English II teachers are constantly searching for strategies to improve students' analytical responses to literature. This lesson is designed for all types of learners, offering various activities for all learning styles. Individual, small group, and whole class activities on essay writing culminate with the student writing his or her own formal response to literature.
This generic writing activity may be used with any literary unit and at any point in your students' development of the writing process.
A lesson plan for grades 9–10 English Language Arts
This mini-unit is designed to offer students of writing who have reached a plateau an avenue through which they may again see improvements. By analyzing average and high-scoring student essay responses published by the state department (average papers are given to low scoring writers; high papers are given to average writers), students are given reasonable goals to achieve. Students are offered opportunities for gradual improvement.
Students improve oral communication skills through small group activities whereby they discuss specific aspects of the essay sample, then write a skeleton essay with their group on the literary work in study.
After the step-by-step process of analyzing student essays, students in the class will demonstrate an improved understanding of the writing process by writing a five-paragraph analytical response to the current text in study.
The diversity of teacher expectations allows this unit to be taught at any point of the writing instruction, depending on the type of students in the class. I feel the mini-unit works best when students have reached a plateau in their writing, when they feel they have exhausted all possibilities for improvement yet still have not reached the desired level. This mini-unit should offer students an avenue for improvement; therefore, they should be very familiar with the writing process when this unit is offered.
This instruction should culminate a literary unit in order that students demonstrate mastery of the unit, coupled with improved writing ability.
Small Group Effort
Students are given individual copies of a new essay topic appropriate to the unit of literature just studied. (In this case, A Doll’s House) Students are allowed to refer to the Helpful Hints sheet only. They are given the ninety-minute block of time to write a five-paragraph essay. They must spend twenty to thirty minutes (minimum) planning their essay, thirty to forty-five minutes writing their drafts, and fifteen to thirty minutes revising and editing their drafts. I do not accept any papers until seventy minutes of class has lapsed, nor do I allow them to work on anything else during the first seventy minutes of class.
Returning Students’ Essays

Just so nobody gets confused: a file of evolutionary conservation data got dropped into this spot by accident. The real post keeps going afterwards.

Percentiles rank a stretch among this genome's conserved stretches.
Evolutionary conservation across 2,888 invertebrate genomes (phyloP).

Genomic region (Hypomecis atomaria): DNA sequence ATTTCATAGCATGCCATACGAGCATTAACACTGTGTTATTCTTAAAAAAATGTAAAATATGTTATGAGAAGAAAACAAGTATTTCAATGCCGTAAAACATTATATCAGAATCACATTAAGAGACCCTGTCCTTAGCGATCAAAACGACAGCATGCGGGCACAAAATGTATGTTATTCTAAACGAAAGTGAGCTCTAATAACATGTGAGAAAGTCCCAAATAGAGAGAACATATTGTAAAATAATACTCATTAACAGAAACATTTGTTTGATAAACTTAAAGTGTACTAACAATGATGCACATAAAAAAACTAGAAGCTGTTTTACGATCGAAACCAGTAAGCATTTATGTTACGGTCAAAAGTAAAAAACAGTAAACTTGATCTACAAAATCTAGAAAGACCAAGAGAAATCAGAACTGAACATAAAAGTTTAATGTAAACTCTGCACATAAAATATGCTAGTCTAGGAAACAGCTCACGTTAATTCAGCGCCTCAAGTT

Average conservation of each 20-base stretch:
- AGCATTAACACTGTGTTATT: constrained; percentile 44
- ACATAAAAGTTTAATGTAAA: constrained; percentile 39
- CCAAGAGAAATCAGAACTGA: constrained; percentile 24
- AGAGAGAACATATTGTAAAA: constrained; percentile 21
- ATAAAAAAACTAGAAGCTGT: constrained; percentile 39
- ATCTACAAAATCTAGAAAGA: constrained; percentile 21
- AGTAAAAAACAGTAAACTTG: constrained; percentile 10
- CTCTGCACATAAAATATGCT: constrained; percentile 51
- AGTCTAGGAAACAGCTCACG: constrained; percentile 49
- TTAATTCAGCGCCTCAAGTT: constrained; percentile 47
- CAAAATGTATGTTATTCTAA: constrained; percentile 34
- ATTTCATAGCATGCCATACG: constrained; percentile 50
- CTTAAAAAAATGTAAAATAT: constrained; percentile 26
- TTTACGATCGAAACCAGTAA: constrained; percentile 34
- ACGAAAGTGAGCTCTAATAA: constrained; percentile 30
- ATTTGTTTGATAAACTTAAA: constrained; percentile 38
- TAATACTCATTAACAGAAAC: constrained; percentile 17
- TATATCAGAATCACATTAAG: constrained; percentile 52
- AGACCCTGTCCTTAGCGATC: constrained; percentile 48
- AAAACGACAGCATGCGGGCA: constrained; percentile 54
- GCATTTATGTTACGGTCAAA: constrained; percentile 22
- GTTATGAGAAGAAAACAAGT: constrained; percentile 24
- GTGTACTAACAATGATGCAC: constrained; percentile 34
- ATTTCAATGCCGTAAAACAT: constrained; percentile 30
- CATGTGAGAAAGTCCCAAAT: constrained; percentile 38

Teacher should select one strong paper and one weaker paper to use for class demonstration. Prior to returning students’ papers, teacher should type the two selected essays. Teacher should use the TV monitor and computer to share these with the class. Teacher may ask one student to sit at computer to type any changes that are discussed and agreed upon. This activity is particularly beneficial to students. Students value learning from their peers. Also, this can be a tremendous confidence builder for students, provided the teacher and students respect the essayist’s anonymity. Suggested time: 45 minutes.
While the teacher is able to assess at the various stages whether or not the class has met the objectives of the individual and small group activities, the teacher is able to make a final assessment by scoring each individual’s essay using the holistic scoring rubric provided by the state department. The teacher then can make further assessments by comparing this paper with previous ones to determine in what areas the student has improved. Score comparison will also indicate growth.
Teacher should have many state-released, teacher-made, and textbook essay prompts from which to pull for this activity.
Teacher should also have many sample essays released from the state department (and student samples from this and previous years). These are a great reference for students to “see” the writing process. Students especially see validity in papers that have been scored by the state’s assessors.
I designed this mini-unit as a “last ditch” effort to improve my students’ writing (only three-four weeks prior to the writing test). I was quite pleased to see an improvement. These fundamental strategies have offered students who struggled with writing a means by which to achieve success at their own levels, something that presents magnanimous challenges in heterogeneously grouped classes.
I used this lesson at the end of the study of A Doll’s House, but it can be adapted to any unit in study by selecting essay prompts appropriate for the literary work.